Backgrounder: Religious Persecution around the World Today

With the establishment of Canada’s new Office of Religious Freedom, the Centre for Israel and Jewish Affairs provides the following snapshot of various countries in which religious persecution is particularly egregious. In some countries, persecution of religious minorities results from government policies or the actions of authorities, whereas in others it is driven by non-governmental forces in society, with failure to intervene – or even consent – on the part of the government. While this is a very cursory list and by no means comprehensive, it is indicative of the extent to which religious minorities continue to suffer from persecution worldwide.

North Korea

Governed by a totalitarian communist regime, North Korea is arguably the most controlled and closed country in the world today. The regime considers religion to be a challenge to its authority – particularly linking Christianity to North Korea’s enemies in the West – and as such heavily restricts freedom of religion. Christians in the country have suffered arrest, imprisonment, and execution. It is believed that thousands of Christians are among the multitudes currently languishing in North Korea’s torturous labour camps.


The Islamic Republic of Iran considers apostasy – including conversion from Islam to another faith – to be a crime punishable by death. While Christians have faced imprisonment for “evangelizing” and various fictional charges, Baha’i Iranians have particularly suffered under state-led persecution. The Iranian regime suppresses the Baha’i faith through various means – including violence. The international Baha’i community has noted that the Iranian regime was responsible for “the wholesale arrest or abduction of the members of two national Iranian Baha’i governing councils in the early 1980s – which led to the disappearance or execution of 17 individuals.” In the years since, Baha’i adherents have continued to experience government monitoring, state media incitement, arrest, imprisonment, torture, property seizures, and the destruction of holy sites – as well as the denial of state benefits, access to education, and employment.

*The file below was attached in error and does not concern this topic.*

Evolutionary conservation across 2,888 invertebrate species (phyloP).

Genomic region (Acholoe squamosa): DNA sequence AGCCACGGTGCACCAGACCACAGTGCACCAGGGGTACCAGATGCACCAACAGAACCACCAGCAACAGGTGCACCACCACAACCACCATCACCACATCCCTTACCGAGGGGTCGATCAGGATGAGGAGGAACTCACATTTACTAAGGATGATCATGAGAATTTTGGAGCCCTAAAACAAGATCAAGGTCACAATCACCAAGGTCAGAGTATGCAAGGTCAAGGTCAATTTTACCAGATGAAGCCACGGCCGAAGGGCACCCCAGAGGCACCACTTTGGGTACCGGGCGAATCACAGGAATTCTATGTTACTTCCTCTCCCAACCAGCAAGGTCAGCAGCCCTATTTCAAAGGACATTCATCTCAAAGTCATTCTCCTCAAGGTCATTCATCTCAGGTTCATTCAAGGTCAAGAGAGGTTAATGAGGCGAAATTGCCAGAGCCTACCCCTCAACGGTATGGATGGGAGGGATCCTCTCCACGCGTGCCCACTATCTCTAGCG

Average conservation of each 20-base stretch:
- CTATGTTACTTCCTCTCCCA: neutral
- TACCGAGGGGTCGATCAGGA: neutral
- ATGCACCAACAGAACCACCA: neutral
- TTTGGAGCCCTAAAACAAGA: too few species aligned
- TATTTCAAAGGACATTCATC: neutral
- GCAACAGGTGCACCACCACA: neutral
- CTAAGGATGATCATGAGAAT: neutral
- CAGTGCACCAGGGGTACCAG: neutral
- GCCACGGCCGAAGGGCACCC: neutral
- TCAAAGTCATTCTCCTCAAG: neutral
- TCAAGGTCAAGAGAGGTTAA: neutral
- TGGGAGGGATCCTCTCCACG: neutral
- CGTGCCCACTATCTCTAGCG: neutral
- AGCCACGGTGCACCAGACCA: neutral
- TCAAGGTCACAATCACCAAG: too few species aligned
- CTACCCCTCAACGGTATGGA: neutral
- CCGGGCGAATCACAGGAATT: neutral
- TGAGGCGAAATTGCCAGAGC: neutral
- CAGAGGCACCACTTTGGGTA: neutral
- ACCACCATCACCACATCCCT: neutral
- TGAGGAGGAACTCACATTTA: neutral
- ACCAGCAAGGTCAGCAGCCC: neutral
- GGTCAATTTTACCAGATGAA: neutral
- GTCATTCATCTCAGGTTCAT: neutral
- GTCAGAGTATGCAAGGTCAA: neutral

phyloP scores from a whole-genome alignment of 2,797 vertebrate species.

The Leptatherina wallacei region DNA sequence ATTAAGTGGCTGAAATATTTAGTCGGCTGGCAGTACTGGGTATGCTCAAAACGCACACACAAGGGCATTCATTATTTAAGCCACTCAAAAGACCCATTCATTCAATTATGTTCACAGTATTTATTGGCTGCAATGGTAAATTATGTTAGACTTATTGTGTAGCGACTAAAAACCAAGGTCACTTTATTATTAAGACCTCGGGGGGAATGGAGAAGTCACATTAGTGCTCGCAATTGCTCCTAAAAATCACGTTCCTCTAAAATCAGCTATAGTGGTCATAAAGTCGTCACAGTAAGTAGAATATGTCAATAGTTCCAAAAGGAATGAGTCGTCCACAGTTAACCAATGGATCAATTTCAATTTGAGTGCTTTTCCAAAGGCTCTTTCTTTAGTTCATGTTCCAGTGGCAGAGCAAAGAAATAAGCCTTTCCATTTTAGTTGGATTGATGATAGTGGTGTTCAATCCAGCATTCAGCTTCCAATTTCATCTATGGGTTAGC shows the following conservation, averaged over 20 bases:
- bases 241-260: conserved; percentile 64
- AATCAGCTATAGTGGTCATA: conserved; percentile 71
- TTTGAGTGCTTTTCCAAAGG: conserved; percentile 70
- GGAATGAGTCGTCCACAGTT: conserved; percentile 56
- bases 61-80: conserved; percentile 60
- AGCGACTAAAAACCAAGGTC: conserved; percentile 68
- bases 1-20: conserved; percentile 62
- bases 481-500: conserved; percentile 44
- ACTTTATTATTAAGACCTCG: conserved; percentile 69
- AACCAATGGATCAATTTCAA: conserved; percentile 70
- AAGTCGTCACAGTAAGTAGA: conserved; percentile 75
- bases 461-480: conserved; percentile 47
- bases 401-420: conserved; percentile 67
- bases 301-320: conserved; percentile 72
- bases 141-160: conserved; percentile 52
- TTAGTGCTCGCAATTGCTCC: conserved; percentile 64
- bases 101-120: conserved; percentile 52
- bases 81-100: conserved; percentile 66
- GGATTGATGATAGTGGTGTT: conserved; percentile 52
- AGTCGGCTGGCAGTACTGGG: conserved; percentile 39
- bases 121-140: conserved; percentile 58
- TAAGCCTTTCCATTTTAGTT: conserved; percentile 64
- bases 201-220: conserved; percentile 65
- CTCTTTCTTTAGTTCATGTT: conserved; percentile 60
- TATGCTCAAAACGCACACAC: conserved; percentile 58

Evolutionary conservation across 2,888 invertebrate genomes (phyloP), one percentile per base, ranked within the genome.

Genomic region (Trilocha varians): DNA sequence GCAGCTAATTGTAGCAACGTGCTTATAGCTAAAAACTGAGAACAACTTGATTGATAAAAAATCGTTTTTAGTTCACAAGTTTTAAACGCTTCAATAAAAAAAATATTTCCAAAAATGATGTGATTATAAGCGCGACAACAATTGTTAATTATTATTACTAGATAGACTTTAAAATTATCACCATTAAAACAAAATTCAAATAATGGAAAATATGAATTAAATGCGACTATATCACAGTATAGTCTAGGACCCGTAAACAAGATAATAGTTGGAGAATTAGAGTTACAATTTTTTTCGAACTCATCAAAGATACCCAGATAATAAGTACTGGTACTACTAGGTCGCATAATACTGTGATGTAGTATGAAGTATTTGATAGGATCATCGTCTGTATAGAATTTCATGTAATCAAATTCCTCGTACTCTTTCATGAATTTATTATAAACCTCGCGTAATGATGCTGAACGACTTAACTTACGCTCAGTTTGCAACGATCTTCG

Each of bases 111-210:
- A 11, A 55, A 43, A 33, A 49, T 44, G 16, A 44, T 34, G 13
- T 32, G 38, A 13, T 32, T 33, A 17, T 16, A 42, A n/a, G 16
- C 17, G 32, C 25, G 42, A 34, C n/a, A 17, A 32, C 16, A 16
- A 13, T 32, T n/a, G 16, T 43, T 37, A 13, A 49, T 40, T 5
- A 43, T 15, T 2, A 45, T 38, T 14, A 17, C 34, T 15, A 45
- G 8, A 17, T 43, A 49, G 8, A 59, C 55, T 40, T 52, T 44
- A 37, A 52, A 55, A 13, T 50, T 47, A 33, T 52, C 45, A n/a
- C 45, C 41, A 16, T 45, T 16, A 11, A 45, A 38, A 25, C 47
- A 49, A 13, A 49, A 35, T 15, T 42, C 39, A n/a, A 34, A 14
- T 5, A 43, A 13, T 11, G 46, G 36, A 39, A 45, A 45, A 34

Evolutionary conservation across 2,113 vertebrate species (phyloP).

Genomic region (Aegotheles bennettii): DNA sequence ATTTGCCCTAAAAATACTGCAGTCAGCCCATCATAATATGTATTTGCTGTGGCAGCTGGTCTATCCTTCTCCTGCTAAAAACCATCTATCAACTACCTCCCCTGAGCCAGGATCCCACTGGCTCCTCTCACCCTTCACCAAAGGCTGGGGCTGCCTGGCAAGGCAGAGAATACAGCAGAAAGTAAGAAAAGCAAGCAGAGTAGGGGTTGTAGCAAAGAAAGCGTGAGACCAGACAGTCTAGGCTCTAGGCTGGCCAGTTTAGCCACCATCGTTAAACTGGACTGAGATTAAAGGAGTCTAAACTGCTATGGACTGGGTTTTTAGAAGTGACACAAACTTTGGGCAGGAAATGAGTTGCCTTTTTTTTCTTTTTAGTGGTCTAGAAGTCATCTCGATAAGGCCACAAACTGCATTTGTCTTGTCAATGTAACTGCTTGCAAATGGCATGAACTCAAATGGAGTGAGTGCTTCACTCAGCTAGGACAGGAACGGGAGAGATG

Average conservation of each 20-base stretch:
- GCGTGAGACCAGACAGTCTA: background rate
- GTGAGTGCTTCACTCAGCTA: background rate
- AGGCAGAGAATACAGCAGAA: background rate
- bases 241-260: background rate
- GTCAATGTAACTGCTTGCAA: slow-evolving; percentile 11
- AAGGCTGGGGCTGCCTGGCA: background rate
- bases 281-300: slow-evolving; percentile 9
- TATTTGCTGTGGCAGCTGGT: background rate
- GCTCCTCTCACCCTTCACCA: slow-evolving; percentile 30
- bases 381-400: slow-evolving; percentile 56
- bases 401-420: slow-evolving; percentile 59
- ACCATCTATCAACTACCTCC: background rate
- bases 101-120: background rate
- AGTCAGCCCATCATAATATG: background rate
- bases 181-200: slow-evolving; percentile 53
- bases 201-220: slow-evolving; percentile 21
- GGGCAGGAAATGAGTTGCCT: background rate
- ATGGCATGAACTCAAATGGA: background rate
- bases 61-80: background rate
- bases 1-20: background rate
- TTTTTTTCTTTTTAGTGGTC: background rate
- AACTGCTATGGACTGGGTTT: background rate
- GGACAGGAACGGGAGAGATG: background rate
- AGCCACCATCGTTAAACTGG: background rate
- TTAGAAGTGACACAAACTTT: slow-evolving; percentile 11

Ahmadi Muslims (adherents of an offshoot of Sunni Islam) are considered heretics by many in the Muslim world, and as such have been persecuted in various countries – most notably in Pakistan. Home to more than 2 million Ahmadi Muslims, Pakistani law considers the sect to be non-Muslim and deprives its adherents of various religious freedoms. Although the community has suffered from riots and the desecration of holy sites for decades, there have been a number of high-profile terror attacks against Pakistan’s Ahmadi population since 2000. In May of 2010, gunmen affiliated with the Pakistani Taliban attacked two Ahmadi mosques – killing more than 85.


Egypt is home to one of the world’s oldest Christian communities, which now comprises some 8 million Christians (10% of the population). While Christians have long suffered discrimination in Egypt (particularly through a restrictive permit process that makes it difficult to build or repair churches), the post-Arab Spring period has proven challenging for Christians. In the wake of the Arab Spring, Egypt’s Christians have decried the failure of the new regime (under the Muslim Brotherhood) to enable Egypt’s Christians to play a meaningful role in government and society. This coincides with escalated violence against Christians in recent years. In the year after the fall of President Mubarak, violence (by Egyptian troops, as well as local mobs and extremists) claimed the lives of more than 100 Christians – while 100,000 others fled the country.